I love the people of North Korea!” One wonders whom the 51-year-old former basketball star thought he was reaching. No ordinary North Korean is on the Internet, nor has access to the recently installed 3G network through which Rodman presumably sent his tweet. The eccentric American baller, known as the “Worm,” kept up his awkward commentary throughout a tour of the Hermit Kingdom, where he was accompanied by members of the Harlem Globetrotters and a crew from Vice. On Thursday, it reached its surreal climax when Rodman sat next to a portly, grinning Kim Jong Un, the pariah state’s dynastic ruler, at a staged basketball game. (MORE: Strange, But True: Dennis Rodman Is Going to North Korea) 1. Used Desktop Computers ‘Selling Like Hotcakes’ in North Korea. Used desktop computers smuggled in from China have become a much sought-after item in North Korea, where people hungry for tech skills can’t get enough of them, according to sources in the isolated country. North Koreans are going to great lengths to acquire the secondhand computers—which are often cobbled together from discarded machines—running them on car batteries and hiding them from authorities in their homes, they said.
More affordable than laptops, the used desktops brought in by cross-border traders are a hot item on the black market, a source in North Hamgyong province said, speaking on condition of anonymity. “Not only laptop computers but also desktop computers are very popular, so much so that there are simply not enough desktops to meet demand,” he told RFA’s Korean Service.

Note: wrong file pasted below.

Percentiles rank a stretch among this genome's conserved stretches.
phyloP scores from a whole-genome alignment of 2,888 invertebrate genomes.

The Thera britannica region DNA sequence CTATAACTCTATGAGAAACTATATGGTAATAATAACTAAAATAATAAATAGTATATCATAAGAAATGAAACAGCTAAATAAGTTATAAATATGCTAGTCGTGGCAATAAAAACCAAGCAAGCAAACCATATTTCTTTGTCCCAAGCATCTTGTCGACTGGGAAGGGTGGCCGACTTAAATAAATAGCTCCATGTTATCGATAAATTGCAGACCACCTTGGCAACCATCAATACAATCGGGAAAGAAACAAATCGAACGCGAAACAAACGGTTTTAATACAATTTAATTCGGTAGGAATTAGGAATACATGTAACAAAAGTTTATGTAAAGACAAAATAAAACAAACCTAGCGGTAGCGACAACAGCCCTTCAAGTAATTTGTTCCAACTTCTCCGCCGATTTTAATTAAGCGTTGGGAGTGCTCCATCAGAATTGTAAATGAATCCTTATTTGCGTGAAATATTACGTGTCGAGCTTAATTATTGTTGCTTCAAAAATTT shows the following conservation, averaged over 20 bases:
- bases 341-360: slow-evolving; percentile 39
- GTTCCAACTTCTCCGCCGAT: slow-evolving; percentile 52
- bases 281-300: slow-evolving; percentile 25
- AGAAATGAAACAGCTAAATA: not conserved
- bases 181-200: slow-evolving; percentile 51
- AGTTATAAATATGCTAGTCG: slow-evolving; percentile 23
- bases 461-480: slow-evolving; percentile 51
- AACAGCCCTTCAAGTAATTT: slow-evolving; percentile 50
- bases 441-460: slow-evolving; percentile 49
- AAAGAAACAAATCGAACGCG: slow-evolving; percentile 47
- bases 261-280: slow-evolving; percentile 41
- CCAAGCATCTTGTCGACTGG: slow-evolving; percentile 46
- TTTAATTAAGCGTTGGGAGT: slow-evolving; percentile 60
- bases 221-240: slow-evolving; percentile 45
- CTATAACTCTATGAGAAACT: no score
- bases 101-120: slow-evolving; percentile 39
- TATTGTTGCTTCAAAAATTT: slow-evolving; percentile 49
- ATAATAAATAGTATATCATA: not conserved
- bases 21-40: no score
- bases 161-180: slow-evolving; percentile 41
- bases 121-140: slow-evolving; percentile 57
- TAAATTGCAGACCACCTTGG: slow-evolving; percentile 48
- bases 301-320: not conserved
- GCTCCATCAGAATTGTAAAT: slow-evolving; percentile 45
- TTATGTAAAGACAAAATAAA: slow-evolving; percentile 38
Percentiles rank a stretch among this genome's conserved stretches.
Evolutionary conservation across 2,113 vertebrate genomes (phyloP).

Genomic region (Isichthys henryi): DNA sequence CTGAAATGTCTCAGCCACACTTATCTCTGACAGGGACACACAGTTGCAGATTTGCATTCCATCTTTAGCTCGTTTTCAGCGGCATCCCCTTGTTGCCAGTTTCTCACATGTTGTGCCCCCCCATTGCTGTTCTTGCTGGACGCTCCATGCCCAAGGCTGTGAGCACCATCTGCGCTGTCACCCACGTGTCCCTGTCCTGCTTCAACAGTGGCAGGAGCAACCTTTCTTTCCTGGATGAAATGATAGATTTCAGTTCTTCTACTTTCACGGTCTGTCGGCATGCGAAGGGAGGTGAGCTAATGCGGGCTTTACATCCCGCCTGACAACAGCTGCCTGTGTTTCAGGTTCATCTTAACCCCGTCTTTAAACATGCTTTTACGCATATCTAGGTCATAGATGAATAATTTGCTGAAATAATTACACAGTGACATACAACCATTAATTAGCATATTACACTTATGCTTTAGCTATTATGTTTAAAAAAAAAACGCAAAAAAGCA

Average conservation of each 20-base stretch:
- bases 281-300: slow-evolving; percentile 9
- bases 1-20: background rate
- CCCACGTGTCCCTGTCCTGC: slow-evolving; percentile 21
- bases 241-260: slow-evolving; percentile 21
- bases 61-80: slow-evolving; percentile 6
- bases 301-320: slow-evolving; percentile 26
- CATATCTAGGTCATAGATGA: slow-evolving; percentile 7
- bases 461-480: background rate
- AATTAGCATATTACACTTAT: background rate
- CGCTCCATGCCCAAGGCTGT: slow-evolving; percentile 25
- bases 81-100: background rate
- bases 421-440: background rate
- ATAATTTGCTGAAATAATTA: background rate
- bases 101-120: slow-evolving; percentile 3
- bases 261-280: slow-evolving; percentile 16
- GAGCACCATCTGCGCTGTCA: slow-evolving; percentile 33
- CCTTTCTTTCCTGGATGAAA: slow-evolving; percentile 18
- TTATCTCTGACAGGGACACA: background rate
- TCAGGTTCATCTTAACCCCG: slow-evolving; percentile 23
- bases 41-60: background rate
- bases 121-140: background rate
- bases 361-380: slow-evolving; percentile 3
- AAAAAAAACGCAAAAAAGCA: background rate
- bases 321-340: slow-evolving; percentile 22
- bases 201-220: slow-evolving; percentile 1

Starving children, the elite driving Mercedes ... and why Kim Jong-Un's iron rule in North Korea could be brought down by soap operas and Skyfall. Documentary reveals undercover footage of stark realities in pariah stateHomeless boy, 8, tells how his mother found it too hard to look after himEscaped former political prisoner now sends popular culture into countryHe smuggles in DVDs and USB sticks while posing as a mushroom farmerHopes they will 'get disillusioned with regime and want to live differently'Cracks start to emerge as official is filmed calling Kim Jong-Un 'hopeless' By Simon Tomlinson Published: 11:16 GMT, 12 November 2013 | Updated: 09:12 GMT, 13 November 2013 Like his father and grandfather before him, Kim Jong-Un rules North Korea with such terrifying control that most of his subjects know very little about the world outside of their impoverished nation.